Textbook issue overruns president’s talk
Park invited the chairmen of the ruling and opposition parties and their floor leaders for a meeting at the Blue House on Thursday to discuss the nation’s most pressing issues.
Ruling Saenuri Party Chairman Kim Moo-sung and floor leader Won Yoo-chul attended the talk along with Moon Jae-in, the leader of the main opposition New Politics Alliance for Democracy (NPAD), and its floor leader Lee Jong-kul.
“President Park and the participants of the meeting agreed that proper history education is necessary for our students,” Kim Sung-woo, the senior presidential secretary for public affairs, said after the conclusion of the talks. “However, they disagreed on [Park’s] decision to restore state control over history textbooks.”
“Park expressed disappointment that her efforts to devise proper history textbooks were turned into a political issue,” Kim continued. “She has stressed that we need proper history textbooks for national unity.”
Earlier this month, the Ministry of Education announced a plan that history textbooks for middle and high schools would be developed and published by the state. The new books will be introduced starting in 2017, it said.
While the ruling party, which has previously complained about the left-leaning tendencies of most textbooks, welcomed the plan and has actively promoted the need for state-penned textbooks, the opposition party condemned the move.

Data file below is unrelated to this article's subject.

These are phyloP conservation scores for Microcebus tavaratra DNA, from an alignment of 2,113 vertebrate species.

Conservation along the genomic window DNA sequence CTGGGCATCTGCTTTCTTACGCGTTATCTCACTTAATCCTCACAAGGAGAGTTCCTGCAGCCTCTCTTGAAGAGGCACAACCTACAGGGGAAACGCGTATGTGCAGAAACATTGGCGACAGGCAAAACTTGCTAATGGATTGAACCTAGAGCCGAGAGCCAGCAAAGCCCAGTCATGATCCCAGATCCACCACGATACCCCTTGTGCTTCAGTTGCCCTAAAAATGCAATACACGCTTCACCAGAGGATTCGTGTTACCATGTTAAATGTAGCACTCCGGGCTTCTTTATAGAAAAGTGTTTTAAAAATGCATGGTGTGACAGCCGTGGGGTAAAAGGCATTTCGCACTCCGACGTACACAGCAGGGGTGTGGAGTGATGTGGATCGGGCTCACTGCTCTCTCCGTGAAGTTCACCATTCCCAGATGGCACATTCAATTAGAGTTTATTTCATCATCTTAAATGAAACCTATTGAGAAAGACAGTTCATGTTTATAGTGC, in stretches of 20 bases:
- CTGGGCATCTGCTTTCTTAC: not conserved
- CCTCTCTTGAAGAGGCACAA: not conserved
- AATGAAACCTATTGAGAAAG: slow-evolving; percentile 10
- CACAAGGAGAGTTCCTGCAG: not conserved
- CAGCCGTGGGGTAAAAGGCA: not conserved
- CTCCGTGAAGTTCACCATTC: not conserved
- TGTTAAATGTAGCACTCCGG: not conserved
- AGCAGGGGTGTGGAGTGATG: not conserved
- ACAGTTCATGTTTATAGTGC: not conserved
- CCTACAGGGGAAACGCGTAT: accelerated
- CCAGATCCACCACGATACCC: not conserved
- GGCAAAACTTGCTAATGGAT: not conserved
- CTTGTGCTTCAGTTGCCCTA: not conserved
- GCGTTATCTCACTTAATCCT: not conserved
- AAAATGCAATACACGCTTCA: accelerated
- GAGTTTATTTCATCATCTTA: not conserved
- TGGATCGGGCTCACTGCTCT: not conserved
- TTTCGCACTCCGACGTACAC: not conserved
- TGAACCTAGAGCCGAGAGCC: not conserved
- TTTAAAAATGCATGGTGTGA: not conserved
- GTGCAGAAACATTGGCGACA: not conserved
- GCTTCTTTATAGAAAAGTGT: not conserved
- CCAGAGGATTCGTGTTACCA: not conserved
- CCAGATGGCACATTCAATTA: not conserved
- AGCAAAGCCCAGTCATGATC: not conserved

During the Blue House meeting, Moon said the economy was in a dire state, but that Park was wasting time and effort to glorify her family’s past. His opening remark was made public by the NPAD while the leaders were still in the meeting.
“I cannot understand why the president is obsessed with restoring state control over history textbooks in this time of critical economic crisis,” he said. “The people see state-published textbooks as materials that glorify collaboration with the colonial Japanese government and dictatorship. They also oppose a conformist history education.”
Moon and other NPAD leaders previously said Park’s history textbook campaign was an attempt to beautify the past of her late father, President Park Chung Hee, calling him a collaborator of the Japanese colonial government and a dictator.
No “normal” country, he added, uses state-controlled textbooks.
“I felt hopeless as if I was talking to a giant wall,” the opposition leader said after the meeting, adding that the president and the ruling party chairman had a perception of history that was far from sensible.
The president and senior leaders from both sides additionally discussed other legislative issues, the Blue House said.
She urged the National Assembly to quickly ratify the free-trade agreement with China and approve the bills concerning economic recovery that were still pending at the legislature after three years.
BY SER MYO-JA [email@example.com]
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